There are many different ways of paying your energy bills. Choosing the right one for you can be confusing and overwhelming. Read this guide to get an idea of which method will suit you best. Compare energy suppliers and save money in five minutes!
Compare energy suppliers and save money in five minutes!
Paying for gas and electricity by Direct Debit is the best way to ensure you are paying your bills on time. It is also often the cheapest option as energy suppliers offer discounts for the convenience of paying by Direct Debit.
Direct Debit payments will come out of your account on, or around an agreed date. You will need to make sure your payments are enough to cover your energy usage.
You can choose to pay your Direct Debit monthly or quarterly.
If you choose to pay you energy Direct Debit monthly, your payments will come out on or around the same date each month.
It is important that your payments cover your monthly energy bill, but remember this will fluctuate due to changes in your energy usage. It is unlikely you will pay exactly the right amount. Don’t worry, underpaying or overpaying on your Direct Debit is common.
Paying by monthly Direct Debit is usually the cheapest option. Energy suppliers often provide discounts for the convenience of your monthly payments.
If you choose a quarterly Direct Debit payment then your energy bill will be paid on or around the same date every three months. This means you will be paying for three months’ worth of energy use.Your individual quarterly Direct Debit payments will be higher, but over a year it tends to cost the same as monthly Direct Debits.
Some suppliers offer discounts for paying quarterly, although it is usually not as much as for monthly payments.
If you regularly overpay on your Direct Debit then you will build up credit on your account. This means that your energy payments will come down.
If you choose to switch energy supplier while your account is in credit then you can claim money back from your supplier.
If you regularly underpay you will build up debt on your account meaning your energy supplier will increase your Direct Debit to cover this.
If you build up too much debt your supplier can stop you switching until you have repaid your debt.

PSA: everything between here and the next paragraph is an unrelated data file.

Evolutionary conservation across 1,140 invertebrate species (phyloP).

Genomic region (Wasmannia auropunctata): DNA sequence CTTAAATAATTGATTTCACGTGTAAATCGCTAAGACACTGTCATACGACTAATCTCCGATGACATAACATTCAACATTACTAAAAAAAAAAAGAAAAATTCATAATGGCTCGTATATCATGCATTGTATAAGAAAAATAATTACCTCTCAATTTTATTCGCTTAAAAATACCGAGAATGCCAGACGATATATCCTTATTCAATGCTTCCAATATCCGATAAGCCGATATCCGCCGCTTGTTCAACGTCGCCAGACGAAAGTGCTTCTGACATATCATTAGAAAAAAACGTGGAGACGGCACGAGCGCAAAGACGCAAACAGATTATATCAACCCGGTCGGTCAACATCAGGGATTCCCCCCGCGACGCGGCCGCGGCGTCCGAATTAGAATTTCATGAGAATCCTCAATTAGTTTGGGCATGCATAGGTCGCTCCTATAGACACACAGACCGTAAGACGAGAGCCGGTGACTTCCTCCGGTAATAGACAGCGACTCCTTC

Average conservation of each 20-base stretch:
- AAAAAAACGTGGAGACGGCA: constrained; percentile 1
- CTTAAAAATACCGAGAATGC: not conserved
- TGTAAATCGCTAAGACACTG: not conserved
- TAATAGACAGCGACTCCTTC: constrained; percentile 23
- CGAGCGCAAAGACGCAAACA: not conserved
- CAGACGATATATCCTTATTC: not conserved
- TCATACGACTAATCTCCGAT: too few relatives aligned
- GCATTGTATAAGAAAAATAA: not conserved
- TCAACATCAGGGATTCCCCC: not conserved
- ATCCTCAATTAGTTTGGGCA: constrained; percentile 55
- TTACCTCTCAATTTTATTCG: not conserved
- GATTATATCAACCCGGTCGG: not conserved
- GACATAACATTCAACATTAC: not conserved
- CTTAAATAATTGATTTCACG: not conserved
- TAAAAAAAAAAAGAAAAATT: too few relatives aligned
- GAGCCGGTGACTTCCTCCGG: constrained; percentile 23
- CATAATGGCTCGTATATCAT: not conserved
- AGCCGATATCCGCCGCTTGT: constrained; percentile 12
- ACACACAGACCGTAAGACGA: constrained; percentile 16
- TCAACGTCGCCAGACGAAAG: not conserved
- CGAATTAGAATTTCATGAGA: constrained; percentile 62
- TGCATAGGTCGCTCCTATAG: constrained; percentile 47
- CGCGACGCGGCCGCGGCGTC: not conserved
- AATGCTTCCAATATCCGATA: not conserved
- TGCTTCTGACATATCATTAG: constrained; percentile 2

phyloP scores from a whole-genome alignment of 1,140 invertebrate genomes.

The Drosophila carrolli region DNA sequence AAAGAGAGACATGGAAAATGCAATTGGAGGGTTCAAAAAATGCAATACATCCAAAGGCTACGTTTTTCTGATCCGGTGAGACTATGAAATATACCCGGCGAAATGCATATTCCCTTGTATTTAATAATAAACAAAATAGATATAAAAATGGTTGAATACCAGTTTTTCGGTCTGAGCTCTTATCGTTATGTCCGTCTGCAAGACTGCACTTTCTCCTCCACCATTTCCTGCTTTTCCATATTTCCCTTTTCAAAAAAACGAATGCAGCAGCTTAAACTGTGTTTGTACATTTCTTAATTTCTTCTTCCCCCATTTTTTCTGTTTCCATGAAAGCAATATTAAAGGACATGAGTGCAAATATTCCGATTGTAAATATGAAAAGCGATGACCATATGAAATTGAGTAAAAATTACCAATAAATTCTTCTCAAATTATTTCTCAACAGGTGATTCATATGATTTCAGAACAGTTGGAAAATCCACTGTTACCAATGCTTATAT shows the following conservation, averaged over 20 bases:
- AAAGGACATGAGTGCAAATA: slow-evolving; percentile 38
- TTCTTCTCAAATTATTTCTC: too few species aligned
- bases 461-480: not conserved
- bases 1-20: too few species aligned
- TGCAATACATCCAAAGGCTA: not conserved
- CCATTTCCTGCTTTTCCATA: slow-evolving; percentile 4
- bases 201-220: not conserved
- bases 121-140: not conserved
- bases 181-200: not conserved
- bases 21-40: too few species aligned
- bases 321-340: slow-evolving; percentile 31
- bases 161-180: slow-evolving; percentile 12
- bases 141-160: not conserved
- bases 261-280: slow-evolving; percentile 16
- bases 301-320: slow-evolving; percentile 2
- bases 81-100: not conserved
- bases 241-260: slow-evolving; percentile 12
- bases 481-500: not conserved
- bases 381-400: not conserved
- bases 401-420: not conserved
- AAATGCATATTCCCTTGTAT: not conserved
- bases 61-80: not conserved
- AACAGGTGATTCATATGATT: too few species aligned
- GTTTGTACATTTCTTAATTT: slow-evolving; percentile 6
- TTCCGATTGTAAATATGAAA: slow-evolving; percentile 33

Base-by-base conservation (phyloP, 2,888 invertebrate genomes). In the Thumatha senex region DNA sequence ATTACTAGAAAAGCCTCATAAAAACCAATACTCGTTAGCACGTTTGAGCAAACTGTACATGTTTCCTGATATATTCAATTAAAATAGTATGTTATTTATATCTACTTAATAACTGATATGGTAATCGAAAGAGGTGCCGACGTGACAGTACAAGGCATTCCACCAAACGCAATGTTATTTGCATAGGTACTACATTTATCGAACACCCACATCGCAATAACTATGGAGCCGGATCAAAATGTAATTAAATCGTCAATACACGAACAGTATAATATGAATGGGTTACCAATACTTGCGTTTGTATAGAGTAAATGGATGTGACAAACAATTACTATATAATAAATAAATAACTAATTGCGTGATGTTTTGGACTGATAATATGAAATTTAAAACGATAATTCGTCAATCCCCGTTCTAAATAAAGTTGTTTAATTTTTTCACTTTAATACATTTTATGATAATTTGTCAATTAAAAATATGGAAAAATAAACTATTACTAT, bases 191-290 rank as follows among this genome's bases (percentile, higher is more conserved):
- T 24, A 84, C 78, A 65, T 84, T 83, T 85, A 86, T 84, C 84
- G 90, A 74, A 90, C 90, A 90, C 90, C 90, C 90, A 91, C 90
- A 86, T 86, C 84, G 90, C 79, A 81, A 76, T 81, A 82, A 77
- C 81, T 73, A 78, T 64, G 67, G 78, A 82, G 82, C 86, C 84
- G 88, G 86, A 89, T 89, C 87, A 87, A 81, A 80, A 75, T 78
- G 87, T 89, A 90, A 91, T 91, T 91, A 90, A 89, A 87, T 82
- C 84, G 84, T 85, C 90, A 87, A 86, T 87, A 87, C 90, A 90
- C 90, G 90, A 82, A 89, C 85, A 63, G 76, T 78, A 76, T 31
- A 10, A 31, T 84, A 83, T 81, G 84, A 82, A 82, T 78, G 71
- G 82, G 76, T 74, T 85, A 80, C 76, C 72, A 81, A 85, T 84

If you are worried about energy debt it may be worth contacting your supplier to arrange a repayment plan.
You may also choose to pay your energy bills upon receipt. This means you make your payments when you receive your energy bill.
Usually, your energy bill will arrive every three months. It should include an accurate reflection of the amount of energy used during the previous quarter.
If you pay upon receipt you can choose to make payments by phone, by cash or cheque, or online. It is your responsibility to remember to pay on time.
Unfortunately, energy suppliers don’t offer discounts for customers paying upon receipt so your bills will be higher than if you were making Direct Debit payments.
You can still benefit from comparing energy suppliers to find a better deal.
A prepayments meter allows you to pay for energy usage upfront using a top-up key or token.
Most homeowners choose to avoid prepayment meters as they are typically the most expensive way to pay for gas and electricity. However landlords commonly choose prepayment meters as they ensure tenants cannot accumulate debt on an energy account.
If you are a tenant and wish to switch from a prepayment meter then you must contact your landlord.
Some energy suppliers offer apps where you can pay your energy bill online. These also let you track your energy usage and your account balance.
The benefit of using an app to pay your bills is being able to top up without needing to visit a shop. Tracking your energy use can also help you keep your costs low.
A payment card is a flexible way of spreading the costs of your gas and electricity. They are cards which you top up at the Post Office or a PayPoint shop. They offer the flexibility of being able to top up whenever you can afford it.
A payment card can help you keep on top of your budget because no money will be automatically taken from your account.
Payments will show up on your quarterly bill and you will need to pay any outstanding balance whenever you get your next energy bill.
Fuel Direct lets your repay energy debt directly from your benefits. It can help to make sure your bills are paid and help you manage your budget more easily.
If you receive:
• Universal credit.
• Pension credit.
• Income-related employment and support allowance.
• Income support.
• Income-based jobseeker’s allowance.
They you may be eligible for Fuel Direct.
The way you pay your energy bills does affect the amount you pay but so does your energy supplier.
If you feel your bills are unaffordable it may be worth switching supplier. Compare energy suppliers to see if you could be paying less for your energy.